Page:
An English Perspective on Independence

21st August 2014

How long ago is it that the last independent Scot lived? It must be a good two hundred years since the last man or woman died who might have remembered even childhood before the Act of Union in 1707, and at least another hundred since a first hand memory of such a person passed away. There is no one left alive with the vestige of even such an indirect memory, of what being a truly independent Scot would be like. The folk memory of independence is unusually strong among Scots today, and the spirit of Wallace and the Bruce can be summoned by a few stirring words … even one, such as ‘braveheart’. The skirl of the pipes or a glimpse of a tartan plaid is enough to bring a tear to any Caledonian eye, and the power of Scottish history over its people is one that baffles an English neighbour, such as myself, brought up to be equable, even apologetic, about the past. After thirty years of living, working and raising a family here in Galloway, I have always expected to be an outsider to Scotland, however generous and inclusive has been the welcome. I have always accepted the accident of being English, not with especial pride, but neither with reluctance. I just happen to be an Englishman abroad, and that itself an accident of fate. So what? I also happen to be a human being rather than a possum or a fish. Que sera sera.

But something is changing. This same accident of fate has placed me in the middle of a country going through an epoque changing crisis of identity, and I have found myself involved in a debate that I had only ever presumed to watch from the sidelines. I have been offered a vote on the proceedings. And the question I am being asked is, do I wish to be part of a new and independent country? To me, this is an invitation that goes far beyond the realm of Scottishness. I am not asked if I wish to be part of history, of a Scotland that may have existed once, that resides in the imagination, but to be part of a new country. This new country may well be informed by its past, but there is no one alive, no one with even a second hand memory of what being an independent Scot is like. We are all virgins in this matter, and this is a decision we are being asked to make about the future.

Apparently there are about 400,000 English people living north of the border, being included in this vote, and the majority are expected to vote to remain with the UK. If this is so, it to some degree alleviates any residual guilt when I vote Yes … at least I may be cancelling out another intruder’s interference.

The question of independence though, goes far beyond our presumptions of nationality. The process of this debate has revealed to me a country of real potential, both in its physical resources and its people, and a general political will that to me accords with the best of human intentions, for fairness, freedom, and social justice. These words, in the mouths of Westminster politicians are no more than words, used to disguise the real imperatives of the City of London, and the residual pursuit of imperial ambition, their voice just a squawk on the sidelines of world affairs, or as apologists for the traders of finance. As a small manufacturer in the provinces I have experienced at first hand the continual inversion of what I hold to be of true value, whether it be the nature and reward for work, investment in real worth, or compassion towards our fellows. And now, completely by chance, I have an opportunity to be part of a society that determines its own values, removed at least from the distant and distorted interests of London.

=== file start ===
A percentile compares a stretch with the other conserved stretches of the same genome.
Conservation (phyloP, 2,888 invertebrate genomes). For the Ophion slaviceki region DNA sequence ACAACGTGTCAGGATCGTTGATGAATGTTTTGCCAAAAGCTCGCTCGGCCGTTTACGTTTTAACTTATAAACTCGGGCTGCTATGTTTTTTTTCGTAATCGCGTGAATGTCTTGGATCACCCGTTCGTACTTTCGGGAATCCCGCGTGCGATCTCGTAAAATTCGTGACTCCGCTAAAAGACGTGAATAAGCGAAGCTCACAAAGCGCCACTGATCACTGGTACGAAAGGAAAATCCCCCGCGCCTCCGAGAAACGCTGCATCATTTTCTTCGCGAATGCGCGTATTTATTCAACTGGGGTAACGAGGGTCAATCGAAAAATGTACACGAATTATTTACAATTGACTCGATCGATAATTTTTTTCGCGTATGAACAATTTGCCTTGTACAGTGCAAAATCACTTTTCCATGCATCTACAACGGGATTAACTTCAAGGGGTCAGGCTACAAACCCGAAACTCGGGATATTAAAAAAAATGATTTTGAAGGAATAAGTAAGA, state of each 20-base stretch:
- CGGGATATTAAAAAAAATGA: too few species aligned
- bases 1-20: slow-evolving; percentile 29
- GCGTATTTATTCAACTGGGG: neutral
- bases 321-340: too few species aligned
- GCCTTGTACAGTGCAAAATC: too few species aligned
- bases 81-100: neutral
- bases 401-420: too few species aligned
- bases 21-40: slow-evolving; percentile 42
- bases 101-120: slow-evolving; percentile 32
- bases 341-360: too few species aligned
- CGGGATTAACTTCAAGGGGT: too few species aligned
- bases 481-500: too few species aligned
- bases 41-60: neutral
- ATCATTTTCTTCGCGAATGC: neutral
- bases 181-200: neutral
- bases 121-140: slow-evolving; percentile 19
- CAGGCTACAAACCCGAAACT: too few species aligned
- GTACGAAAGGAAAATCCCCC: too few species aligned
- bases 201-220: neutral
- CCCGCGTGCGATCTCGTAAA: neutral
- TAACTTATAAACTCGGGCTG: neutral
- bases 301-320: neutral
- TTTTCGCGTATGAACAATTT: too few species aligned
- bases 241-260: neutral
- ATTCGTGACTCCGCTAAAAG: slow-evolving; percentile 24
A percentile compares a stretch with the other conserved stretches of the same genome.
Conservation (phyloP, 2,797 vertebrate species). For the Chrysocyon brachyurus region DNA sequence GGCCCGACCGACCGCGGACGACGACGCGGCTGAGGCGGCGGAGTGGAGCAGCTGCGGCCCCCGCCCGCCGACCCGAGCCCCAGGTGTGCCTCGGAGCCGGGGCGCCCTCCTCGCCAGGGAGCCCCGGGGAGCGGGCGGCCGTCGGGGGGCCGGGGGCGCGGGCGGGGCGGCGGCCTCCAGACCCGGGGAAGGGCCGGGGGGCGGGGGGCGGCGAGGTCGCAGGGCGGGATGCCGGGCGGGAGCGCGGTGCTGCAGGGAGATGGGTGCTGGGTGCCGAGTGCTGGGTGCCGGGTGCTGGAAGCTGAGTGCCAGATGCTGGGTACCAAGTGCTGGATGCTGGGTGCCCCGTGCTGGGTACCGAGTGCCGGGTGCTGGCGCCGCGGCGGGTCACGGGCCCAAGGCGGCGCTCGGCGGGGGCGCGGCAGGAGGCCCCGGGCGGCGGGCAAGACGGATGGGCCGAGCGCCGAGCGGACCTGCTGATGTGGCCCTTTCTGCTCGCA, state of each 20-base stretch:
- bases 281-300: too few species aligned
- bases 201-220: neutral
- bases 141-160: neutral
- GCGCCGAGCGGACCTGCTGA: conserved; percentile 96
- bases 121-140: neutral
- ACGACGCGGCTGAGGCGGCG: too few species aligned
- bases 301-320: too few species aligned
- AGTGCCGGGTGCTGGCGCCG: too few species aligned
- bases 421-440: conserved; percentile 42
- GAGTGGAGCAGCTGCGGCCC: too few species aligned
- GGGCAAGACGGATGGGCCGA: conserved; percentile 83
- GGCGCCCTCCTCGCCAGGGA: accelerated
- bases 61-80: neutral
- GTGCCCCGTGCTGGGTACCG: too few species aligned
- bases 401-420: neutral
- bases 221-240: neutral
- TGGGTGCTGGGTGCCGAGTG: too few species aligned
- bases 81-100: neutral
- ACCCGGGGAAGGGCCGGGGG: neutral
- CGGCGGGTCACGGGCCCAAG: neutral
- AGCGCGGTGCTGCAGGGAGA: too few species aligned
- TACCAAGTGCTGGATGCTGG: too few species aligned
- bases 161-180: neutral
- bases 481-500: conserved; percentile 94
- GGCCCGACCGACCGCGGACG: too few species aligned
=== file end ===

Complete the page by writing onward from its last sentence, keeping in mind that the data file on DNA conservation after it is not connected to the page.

There is the intelligence, ability, resources and determination in this country to change this, if we have the courage to go for it. I would encourage anyone, and especially my fellow ex-pats, who harbour doubts to look up or read the arguments, and weigh the positives against the negatives; to consider the real advantages of independence. The wild tides and winds of this rocky land on the edge of Europe that were once obstacles to life are now a resource for us to harvest; we even have our own oil to use as a capital sump to develop the technologies to do so. To attract investment and enterprise the global brand of Scotland is immediately recognisable, and the history of education and invention is hard wired into the nation’s consciousness. The very process of this debate has enlivened a dormant spirit that until now, and for as long as I can remember, just exercised itself in romantic and imaginary sallies against their old enemy, the English. And as an Englishman in Scotland, I have the prospect of meeting the rest of Europe, and indeed England and the world on equal and neighbourly terms.

Downloadable PDF Version: An English Perspective on Independence

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